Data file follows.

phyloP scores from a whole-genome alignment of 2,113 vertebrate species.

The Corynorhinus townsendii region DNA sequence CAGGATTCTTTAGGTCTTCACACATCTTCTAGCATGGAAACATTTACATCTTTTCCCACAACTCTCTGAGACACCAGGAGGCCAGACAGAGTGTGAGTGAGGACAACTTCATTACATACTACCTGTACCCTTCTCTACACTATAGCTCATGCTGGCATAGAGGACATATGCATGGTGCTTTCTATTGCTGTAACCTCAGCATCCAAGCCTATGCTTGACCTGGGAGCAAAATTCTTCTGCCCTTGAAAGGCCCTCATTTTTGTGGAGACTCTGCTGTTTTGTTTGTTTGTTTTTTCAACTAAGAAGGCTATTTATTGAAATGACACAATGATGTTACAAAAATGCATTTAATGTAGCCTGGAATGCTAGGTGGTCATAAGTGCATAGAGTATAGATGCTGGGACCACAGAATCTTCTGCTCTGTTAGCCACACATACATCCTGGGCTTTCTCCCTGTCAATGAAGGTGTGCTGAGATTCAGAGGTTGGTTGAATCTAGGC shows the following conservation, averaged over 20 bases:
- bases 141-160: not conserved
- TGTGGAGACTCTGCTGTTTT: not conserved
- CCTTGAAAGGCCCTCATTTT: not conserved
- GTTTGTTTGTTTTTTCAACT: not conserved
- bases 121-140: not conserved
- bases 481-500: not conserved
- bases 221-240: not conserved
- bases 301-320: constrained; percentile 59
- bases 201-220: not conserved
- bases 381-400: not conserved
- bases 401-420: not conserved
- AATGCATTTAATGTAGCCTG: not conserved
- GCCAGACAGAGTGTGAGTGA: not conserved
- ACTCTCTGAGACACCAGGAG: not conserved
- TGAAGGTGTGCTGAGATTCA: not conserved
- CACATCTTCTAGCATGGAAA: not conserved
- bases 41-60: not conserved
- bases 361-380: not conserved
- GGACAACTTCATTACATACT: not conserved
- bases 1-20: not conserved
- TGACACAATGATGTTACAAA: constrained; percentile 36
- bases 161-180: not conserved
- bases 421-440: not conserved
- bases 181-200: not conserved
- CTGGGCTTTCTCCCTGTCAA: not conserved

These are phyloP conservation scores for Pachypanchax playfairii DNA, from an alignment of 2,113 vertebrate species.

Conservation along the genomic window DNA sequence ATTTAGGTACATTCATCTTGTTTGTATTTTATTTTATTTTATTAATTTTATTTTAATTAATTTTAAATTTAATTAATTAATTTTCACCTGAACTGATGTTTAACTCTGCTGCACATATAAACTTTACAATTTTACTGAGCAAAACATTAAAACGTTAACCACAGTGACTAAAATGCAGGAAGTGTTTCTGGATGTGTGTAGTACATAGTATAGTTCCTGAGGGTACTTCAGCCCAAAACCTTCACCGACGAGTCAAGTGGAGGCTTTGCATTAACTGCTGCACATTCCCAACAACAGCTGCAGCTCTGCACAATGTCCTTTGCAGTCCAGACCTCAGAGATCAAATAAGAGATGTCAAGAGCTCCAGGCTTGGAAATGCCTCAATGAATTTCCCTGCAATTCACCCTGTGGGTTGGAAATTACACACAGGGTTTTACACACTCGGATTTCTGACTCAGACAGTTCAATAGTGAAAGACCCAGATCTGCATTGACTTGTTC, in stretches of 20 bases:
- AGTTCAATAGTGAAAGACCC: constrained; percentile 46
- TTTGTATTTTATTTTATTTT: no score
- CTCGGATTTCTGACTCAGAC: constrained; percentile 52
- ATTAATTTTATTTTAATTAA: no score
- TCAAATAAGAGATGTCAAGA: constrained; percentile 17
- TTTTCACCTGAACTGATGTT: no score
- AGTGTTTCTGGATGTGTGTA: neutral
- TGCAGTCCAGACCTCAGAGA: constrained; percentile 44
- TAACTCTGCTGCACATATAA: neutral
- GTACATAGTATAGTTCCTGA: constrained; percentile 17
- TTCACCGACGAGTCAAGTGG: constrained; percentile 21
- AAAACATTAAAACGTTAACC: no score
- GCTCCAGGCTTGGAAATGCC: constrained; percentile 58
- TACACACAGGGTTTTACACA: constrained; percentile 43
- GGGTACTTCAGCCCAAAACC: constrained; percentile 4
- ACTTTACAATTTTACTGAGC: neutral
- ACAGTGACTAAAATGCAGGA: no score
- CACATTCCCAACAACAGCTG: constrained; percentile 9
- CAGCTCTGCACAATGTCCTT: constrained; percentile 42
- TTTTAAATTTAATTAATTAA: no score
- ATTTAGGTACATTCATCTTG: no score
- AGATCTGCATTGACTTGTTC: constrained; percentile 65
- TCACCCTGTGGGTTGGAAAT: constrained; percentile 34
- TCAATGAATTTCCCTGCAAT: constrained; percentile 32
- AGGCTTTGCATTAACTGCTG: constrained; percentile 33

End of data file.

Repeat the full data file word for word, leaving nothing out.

phyloP scores from a whole-genome alignment of 2,113 vertebrate species.

The Corynorhinus townsendii region DNA sequence CAGGATTCTTTAGGTCTTCACACATCTTCTAGCATGGAAACATTTACATCTTTTCCCACAACTCTCTGAGACACCAGGAGGCCAGACAGAGTGTGAGTGAGGACAACTTCATTACATACTACCTGTACCCTTCTCTACACTATAGCTCATGCTGGCATAGAGGACATATGCATGGTGCTTTCTATTGCTGTAACCTCAGCATCCAAGCCTATGCTTGACCTGGGAGCAAAATTCTTCTGCCCTTGAAAGGCCCTCATTTTTGTGGAGACTCTGCTGTTTTGTTTGTTTGTTTTTTCAACTAAGAAGGCTATTTATTGAAATGACACAATGATGTTACAAAAATGCATTTAATGTAGCCTGGAATGCTAGGTGGTCATAAGTGCATAGAGTATAGATGCTGGGACCACAGAATCTTCTGCTCTGTTAGCCACACATACATCCTGGGCTTTCTCCCTGTCAATGAAGGTGTGCTGAGATTCAGAGGTTGGTTGAATCTAGGC shows the following conservation, averaged over 20 bases:
- bases 141-160: not conserved
- TGTGGAGACTCTGCTGTTTT: not conserved
- CCTTGAAAGGCCCTCATTTT: not conserved
- GTTTGTTTGTTTTTTCAACT: not conserved
- bases 121-140: not conserved
- bases 481-500: not conserved
- bases 221-240: not conserved
- bases 301-320: constrained; percentile 59
- bases 201-220: not conserved
- bases 381-400: not conserved
- bases 401-420: not conserved
- AATGCATTTAATGTAGCCTG: not conserved
- GCCAGACAGAGTGTGAGTGA: not conserved
- ACTCTCTGAGACACCAGGAG: not conserved
- TGAAGGTGTGCTGAGATTCA: not conserved
- CACATCTTCTAGCATGGAAA: not conserved
- bases 41-60: not conserved
- bases 361-380: not conserved
- GGACAACTTCATTACATACT: not conserved
- bases 1-20: not conserved
- TGACACAATGATGTTACAAA: constrained; percentile 36
- bases 161-180: not conserved
- bases 421-440: not conserved
- bases 181-200: not conserved
- CTGGGCTTTCTCCCTGTCAA: not conserved

These are phyloP conservation scores for Pachypanchax playfairii DNA, from an alignment of 2,113 vertebrate species.

Conservation along the genomic window DNA sequence ATTTAGGTACATTCATCTTGTTTGTATTTTATTTTATTTTATTAATTTTATTTTAATTAATTTTAAATTTAATTAATTAATTTTCACCTGAACTGATGTTTAACTCTGCTGCACATATAAACTTTACAATTTTACTGAGCAAAACATTAAAACGTTAACCACAGTGACTAAAATGCAGGAAGTGTTTCTGGATGTGTGTAGTACATAGTATAGTTCCTGAGGGTACTTCAGCCCAAAACCTTCACCGACGAGTCAAGTGGAGGCTTTGCATTAACTGCTGCACATTCCCAACAACAGCTGCAGCTCTGCACAATGTCCTTTGCAGTCCAGACCTCAGAGATCAAATAAGAGATGTCAAGAGCTCCAGGCTTGGAAATGCCTCAATGAATTTCCCTGCAATTCACCCTGTGGGTTGGAAATTACACACAGGGTTTTACACACTCGGATTTCTGACTCAGACAGTTCAATAGTGAAAGACCCAGATCTGCATTGACTTGTTC, in stretches of 20 bases:
- AGTTCAATAGTGAAAGACCC: constrained; percentile 46
- TTTGTATTTTATTTTATTTT: no score
- CTCGGATTTCTGACTCAGAC: constrained; percentile 52
- ATTAATTTTATTTTAATTAA: no score
- TCAAATAAGAGATGTCAAGA: constrained; percentile 17
- TTTTCACCTGAACTGATGTT: no score
- AGTGTTTCTGGATGTGTGTA: neutral
- TGCAGTCCAGACCTCAGAGA: constrained; percentile 44
- TAACTCTGCTGCACATATAA: neutral
- GTACATAGTATAGTTCCTGA: constrained; percentile 17
- TTCACCGACGAGTCAAGTGG: constrained; percentile 21
- AAAACATTAAAACGTTAACC: no score
- GCTCCAGGCTTGGAAATGCC: constrained; percentile 58
- TACACACAGGGTTTTACACA: constrained; percentile 43
- GGGTACTTCAGCCCAAAACC: constrained; percentile 4
- ACTTTACAATTTTACTGAGC: neutral
- ACAGTGACTAAAATGCAGGA: no score
- CACATTCCCAACAACAGCTG: constrained; percentile 9
- CAGCTCTGCACAATGTCCTT: constrained; percentile 42
- TTTTAAATTTAATTAATTAA: no score
- ATTTAGGTACATTCATCTTG: no score
- AGATCTGCATTGACTTGTTC: constrained; percentile 65
- TCACCCTGTGGGTTGGAAAT: constrained; percentile 34
- TCAATGAATTTCCCTGCAAT: constrained; percentile 32
- AGGCTTTGCATTAACTGCTG: constrained; percentile 33